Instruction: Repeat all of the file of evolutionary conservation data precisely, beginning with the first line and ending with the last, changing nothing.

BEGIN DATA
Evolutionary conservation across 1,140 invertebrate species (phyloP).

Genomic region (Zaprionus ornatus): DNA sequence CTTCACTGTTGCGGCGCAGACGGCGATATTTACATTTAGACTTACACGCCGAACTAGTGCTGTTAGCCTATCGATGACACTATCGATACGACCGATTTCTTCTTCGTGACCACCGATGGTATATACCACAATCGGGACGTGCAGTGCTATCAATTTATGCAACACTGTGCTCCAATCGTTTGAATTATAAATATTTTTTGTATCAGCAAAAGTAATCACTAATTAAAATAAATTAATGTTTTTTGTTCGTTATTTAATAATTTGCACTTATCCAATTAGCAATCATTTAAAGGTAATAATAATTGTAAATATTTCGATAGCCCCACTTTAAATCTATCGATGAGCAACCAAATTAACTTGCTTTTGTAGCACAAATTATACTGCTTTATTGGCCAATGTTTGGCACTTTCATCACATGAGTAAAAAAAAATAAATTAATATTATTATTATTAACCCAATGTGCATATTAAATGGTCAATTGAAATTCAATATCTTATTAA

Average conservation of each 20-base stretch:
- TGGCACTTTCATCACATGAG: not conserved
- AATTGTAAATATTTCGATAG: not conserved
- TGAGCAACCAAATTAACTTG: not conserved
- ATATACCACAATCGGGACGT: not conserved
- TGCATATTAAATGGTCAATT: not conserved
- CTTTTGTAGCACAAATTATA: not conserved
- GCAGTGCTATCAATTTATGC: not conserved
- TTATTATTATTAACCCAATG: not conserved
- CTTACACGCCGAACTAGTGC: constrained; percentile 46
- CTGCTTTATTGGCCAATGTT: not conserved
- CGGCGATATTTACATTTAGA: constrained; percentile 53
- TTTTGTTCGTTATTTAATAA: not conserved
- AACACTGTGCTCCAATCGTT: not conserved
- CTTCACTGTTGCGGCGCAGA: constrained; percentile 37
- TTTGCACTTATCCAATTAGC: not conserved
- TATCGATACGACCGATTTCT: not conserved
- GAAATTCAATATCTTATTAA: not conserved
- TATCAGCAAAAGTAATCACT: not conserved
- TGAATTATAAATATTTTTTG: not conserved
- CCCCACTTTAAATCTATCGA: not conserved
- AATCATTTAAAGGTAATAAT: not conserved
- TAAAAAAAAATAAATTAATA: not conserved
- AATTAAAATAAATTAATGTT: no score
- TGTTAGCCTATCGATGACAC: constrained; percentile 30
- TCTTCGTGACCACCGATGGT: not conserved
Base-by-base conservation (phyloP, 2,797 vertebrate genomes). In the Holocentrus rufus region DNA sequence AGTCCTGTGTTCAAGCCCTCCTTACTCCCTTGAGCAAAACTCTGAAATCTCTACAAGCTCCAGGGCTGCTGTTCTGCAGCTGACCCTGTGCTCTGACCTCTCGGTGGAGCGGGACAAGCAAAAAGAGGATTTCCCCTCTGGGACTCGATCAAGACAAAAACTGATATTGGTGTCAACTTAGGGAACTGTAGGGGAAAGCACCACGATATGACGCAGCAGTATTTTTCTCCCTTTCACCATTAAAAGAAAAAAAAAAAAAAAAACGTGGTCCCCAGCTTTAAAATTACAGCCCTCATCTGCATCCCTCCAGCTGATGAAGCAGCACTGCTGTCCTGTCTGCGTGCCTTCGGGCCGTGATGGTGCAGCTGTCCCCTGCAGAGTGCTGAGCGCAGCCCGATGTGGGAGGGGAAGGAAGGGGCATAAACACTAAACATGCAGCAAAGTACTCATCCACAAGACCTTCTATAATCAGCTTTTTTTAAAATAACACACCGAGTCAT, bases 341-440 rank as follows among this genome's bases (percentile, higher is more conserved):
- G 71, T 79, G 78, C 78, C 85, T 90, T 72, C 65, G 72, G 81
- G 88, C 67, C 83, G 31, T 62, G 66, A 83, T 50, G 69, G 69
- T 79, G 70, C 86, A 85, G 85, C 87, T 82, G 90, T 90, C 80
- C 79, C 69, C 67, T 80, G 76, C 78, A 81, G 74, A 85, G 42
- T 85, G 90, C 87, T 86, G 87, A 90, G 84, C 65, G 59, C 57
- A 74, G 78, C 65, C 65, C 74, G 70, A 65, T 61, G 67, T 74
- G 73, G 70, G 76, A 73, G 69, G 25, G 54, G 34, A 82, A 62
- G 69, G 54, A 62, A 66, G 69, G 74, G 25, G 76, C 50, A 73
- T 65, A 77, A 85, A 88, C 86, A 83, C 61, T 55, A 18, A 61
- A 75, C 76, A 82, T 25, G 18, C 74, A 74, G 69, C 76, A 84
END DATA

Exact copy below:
Evolutionary conservation across 1,140 invertebrate species (phyloP).

Genomic region (Zaprionus ornatus): DNA sequence CTTCACTGTTGCGGCGCAGACGGCGATATTTACATTTAGACTTACACGCCGAACTAGTGCTGTTAGCCTATCGATGACACTATCGATACGACCGATTTCTTCTTCGTGACCACCGATGGTATATACCACAATCGGGACGTGCAGTGCTATCAATTTATGCAACACTGTGCTCCAATCGTTTGAATTATAAATATTTTTTGTATCAGCAAAAGTAATCACTAATTAAAATAAATTAATGTTTTTTGTTCGTTATTTAATAATTTGCACTTATCCAATTAGCAATCATTTAAAGGTAATAATAATTGTAAATATTTCGATAGCCCCACTTTAAATCTATCGATGAGCAACCAAATTAACTTGCTTTTGTAGCACAAATTATACTGCTTTATTGGCCAATGTTTGGCACTTTCATCACATGAGTAAAAAAAAATAAATTAATATTATTATTATTAACCCAATGTGCATATTAAATGGTCAATTGAAATTCAATATCTTATTAA

Average conservation of each 20-base stretch:
- TGGCACTTTCATCACATGAG: not conserved
- AATTGTAAATATTTCGATAG: not conserved
- TGAGCAACCAAATTAACTTG: not conserved
- ATATACCACAATCGGGACGT: not conserved
- TGCATATTAAATGGTCAATT: not conserved
- CTTTTGTAGCACAAATTATA: not conserved
- GCAGTGCTATCAATTTATGC: not conserved
- TTATTATTATTAACCCAATG: not conserved
- CTTACACGCCGAACTAGTGC: constrained; percentile 46
- CTGCTTTATTGGCCAATGTT: not conserved
- CGGCGATATTTACATTTAGA: constrained; percentile 53
- TTTTGTTCGTTATTTAATAA: not conserved
- AACACTGTGCTCCAATCGTT: not conserved
- CTTCACTGTTGCGGCGCAGA: constrained; percentile 37
- TTTGCACTTATCCAATTAGC: not conserved
- TATCGATACGACCGATTTCT: not conserved
- GAAATTCAATATCTTATTAA: not conserved
- TATCAGCAAAAGTAATCACT: not conserved
- TGAATTATAAATATTTTTTG: not conserved
- CCCCACTTTAAATCTATCGA: not conserved
- AATCATTTAAAGGTAATAAT: not conserved
- TAAAAAAAAATAAATTAATA: not conserved
- AATTAAAATAAATTAATGTT: no score
- TGTTAGCCTATCGATGACAC: constrained; percentile 30
- TCTTCGTGACCACCGATGGT: not conserved
Base-by-base conservation (phyloP, 2,797 vertebrate genomes). In the Holocentrus rufus region DNA sequence AGTCCTGTGTTCAAGCCCTCCTTACTCCCTTGAGCAAAACTCTGAAATCTCTACAAGCTCCAGGGCTGCTGTTCTGCAGCTGACCCTGTGCTCTGACCTCTCGGTGGAGCGGGACAAGCAAAAAGAGGATTTCCCCTCTGGGACTCGATCAAGACAAAAACTGATATTGGTGTCAACTTAGGGAACTGTAGGGGAAAGCACCACGATATGACGCAGCAGTATTTTTCTCCCTTTCACCATTAAAAGAAAAAAAAAAAAAAAAACGTGGTCCCCAGCTTTAAAATTACAGCCCTCATCTGCATCCCTCCAGCTGATGAAGCAGCACTGCTGTCCTGTCTGCGTGCCTTCGGGCCGTGATGGTGCAGCTGTCCCCTGCAGAGTGCTGAGCGCAGCCCGATGTGGGAGGGGAAGGAAGGGGCATAAACACTAAACATGCAGCAAAGTACTCATCCACAAGACCTTCTATAATCAGCTTTTTTTAAAATAACACACCGAGTCAT, bases 341-440 rank as follows among this genome's bases (percentile, higher is more conserved):
- G 71, T 79, G 78, C 78, C 85, T 90, T 72, C 65, G 72, G 81
- G 88, C 67, C 83, G 31, T 62, G 66, A 83, T 50, G 69, G 69
- T 79, G 70, C 86, A 85, G 85, C 87, T 82, G 90, T 90, C 80
- C 79, C 69, C 67, T 80, G 76, C 78, A 81, G 74, A 85, G 42
- T 85, G 90, C 87, T 86, G 87, A 90, G 84, C 65, G 59, C 57
- A 74, G 78, C 65, C 65, C 74, G 70, A 65, T 61, G 67, T 74
- G 73, G 70, G 76, A 73, G 69, G 25, G 54, G 34, A 82, A 62
- G 69, G 54, A 62, A 66, G 69, G 74, G 25, G 76, C 50, A 73
- T 65, A 77, A 85, A 88, C 86, A 83, C 61, T 55, A 18, A 61
- A 75, C 76, A 82, T 25, G 18, C 74, A 74, G 69, C 76, A 84